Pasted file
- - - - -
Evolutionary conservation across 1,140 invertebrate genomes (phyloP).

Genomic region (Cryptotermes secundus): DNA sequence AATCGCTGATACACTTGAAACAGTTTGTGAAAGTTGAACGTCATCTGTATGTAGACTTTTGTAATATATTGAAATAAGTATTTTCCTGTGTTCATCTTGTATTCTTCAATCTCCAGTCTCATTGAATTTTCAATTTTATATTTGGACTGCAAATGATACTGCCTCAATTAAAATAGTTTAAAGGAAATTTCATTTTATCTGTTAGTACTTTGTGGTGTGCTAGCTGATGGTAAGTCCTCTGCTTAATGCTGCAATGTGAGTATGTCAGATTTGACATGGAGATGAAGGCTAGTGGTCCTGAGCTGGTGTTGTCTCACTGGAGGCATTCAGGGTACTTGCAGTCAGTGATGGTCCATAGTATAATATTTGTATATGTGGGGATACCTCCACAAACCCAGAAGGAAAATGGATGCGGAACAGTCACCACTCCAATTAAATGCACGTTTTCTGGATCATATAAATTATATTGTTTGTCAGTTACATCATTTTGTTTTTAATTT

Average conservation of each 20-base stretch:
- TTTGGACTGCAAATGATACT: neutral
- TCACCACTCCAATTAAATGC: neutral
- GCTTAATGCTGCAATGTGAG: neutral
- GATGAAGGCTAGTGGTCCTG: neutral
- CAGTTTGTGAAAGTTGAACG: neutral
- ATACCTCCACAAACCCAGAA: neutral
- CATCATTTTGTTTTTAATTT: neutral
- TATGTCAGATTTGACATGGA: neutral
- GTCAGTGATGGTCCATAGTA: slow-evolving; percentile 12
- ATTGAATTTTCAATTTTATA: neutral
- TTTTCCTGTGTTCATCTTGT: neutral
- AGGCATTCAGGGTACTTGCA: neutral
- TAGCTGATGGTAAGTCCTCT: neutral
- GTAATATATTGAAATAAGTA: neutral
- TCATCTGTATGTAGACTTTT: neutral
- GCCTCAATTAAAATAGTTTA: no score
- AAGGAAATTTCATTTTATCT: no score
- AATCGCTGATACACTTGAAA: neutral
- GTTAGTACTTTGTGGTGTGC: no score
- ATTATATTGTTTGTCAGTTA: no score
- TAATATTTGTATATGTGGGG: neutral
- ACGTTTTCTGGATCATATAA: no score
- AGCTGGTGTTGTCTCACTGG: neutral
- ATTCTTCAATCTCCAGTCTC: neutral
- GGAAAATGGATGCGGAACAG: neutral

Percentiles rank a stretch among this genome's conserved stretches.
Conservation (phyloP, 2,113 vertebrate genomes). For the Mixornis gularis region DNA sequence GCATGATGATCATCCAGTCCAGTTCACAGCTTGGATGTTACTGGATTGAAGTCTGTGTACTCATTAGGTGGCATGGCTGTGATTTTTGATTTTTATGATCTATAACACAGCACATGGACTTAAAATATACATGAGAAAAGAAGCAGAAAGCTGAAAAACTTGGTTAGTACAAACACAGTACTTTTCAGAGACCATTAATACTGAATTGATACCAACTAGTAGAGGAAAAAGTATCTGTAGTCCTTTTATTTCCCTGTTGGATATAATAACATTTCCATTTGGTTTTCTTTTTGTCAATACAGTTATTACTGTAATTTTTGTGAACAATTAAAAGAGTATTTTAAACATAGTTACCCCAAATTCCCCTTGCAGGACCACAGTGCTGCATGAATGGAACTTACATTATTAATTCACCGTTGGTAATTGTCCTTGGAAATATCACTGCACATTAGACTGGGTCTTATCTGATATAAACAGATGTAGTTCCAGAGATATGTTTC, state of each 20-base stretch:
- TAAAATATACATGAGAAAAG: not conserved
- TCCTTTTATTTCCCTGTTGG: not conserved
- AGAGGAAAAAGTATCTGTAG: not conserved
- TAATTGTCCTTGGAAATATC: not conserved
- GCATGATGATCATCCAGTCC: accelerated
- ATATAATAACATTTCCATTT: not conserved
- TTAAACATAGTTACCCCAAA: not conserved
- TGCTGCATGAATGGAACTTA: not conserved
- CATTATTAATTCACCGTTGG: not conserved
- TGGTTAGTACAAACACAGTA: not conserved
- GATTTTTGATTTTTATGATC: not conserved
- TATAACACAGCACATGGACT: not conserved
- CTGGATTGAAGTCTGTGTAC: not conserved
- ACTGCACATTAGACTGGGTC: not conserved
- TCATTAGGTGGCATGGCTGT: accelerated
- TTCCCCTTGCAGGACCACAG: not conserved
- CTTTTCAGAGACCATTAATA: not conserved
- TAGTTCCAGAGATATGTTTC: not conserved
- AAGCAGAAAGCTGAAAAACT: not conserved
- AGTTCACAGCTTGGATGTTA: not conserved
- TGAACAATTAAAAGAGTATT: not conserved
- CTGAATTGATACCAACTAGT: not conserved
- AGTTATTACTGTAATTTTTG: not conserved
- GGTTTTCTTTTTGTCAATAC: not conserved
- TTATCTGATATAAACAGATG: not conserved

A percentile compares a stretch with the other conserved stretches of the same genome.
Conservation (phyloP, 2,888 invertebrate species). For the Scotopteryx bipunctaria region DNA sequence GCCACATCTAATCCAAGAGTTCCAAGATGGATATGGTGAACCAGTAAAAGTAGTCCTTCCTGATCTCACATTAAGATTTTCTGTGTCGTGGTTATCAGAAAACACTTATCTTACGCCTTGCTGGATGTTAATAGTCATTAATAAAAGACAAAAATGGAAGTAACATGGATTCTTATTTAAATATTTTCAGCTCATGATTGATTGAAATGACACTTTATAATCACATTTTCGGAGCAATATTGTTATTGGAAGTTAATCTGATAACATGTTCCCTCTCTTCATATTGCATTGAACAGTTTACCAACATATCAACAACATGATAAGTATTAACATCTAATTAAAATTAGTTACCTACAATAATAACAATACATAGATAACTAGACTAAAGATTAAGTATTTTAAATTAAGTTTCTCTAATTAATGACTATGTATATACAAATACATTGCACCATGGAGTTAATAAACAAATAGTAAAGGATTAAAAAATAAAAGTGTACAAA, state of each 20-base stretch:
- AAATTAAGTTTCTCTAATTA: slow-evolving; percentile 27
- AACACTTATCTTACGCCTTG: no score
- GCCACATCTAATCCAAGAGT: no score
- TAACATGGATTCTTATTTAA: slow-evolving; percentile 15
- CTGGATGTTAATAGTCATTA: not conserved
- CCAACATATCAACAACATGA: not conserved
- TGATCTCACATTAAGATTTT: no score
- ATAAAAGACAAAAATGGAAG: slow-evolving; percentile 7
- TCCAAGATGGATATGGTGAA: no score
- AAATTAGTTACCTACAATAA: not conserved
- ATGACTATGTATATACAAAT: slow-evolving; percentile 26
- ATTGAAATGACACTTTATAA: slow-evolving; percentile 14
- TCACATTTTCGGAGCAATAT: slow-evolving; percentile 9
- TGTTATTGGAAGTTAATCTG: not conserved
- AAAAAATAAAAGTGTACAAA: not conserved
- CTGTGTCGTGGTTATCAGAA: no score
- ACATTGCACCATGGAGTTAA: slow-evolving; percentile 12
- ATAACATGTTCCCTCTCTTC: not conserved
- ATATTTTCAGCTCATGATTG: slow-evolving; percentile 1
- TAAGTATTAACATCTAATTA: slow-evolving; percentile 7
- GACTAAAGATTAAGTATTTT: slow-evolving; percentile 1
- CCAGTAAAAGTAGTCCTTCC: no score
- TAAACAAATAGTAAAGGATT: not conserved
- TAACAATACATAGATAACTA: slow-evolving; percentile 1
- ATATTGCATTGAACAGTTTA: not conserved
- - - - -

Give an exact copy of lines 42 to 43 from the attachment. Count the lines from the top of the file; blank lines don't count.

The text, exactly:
- TATAACACAGCACATGGACT: not conserved
- CTGGATTGAAGTCTGTGTAC: not conserved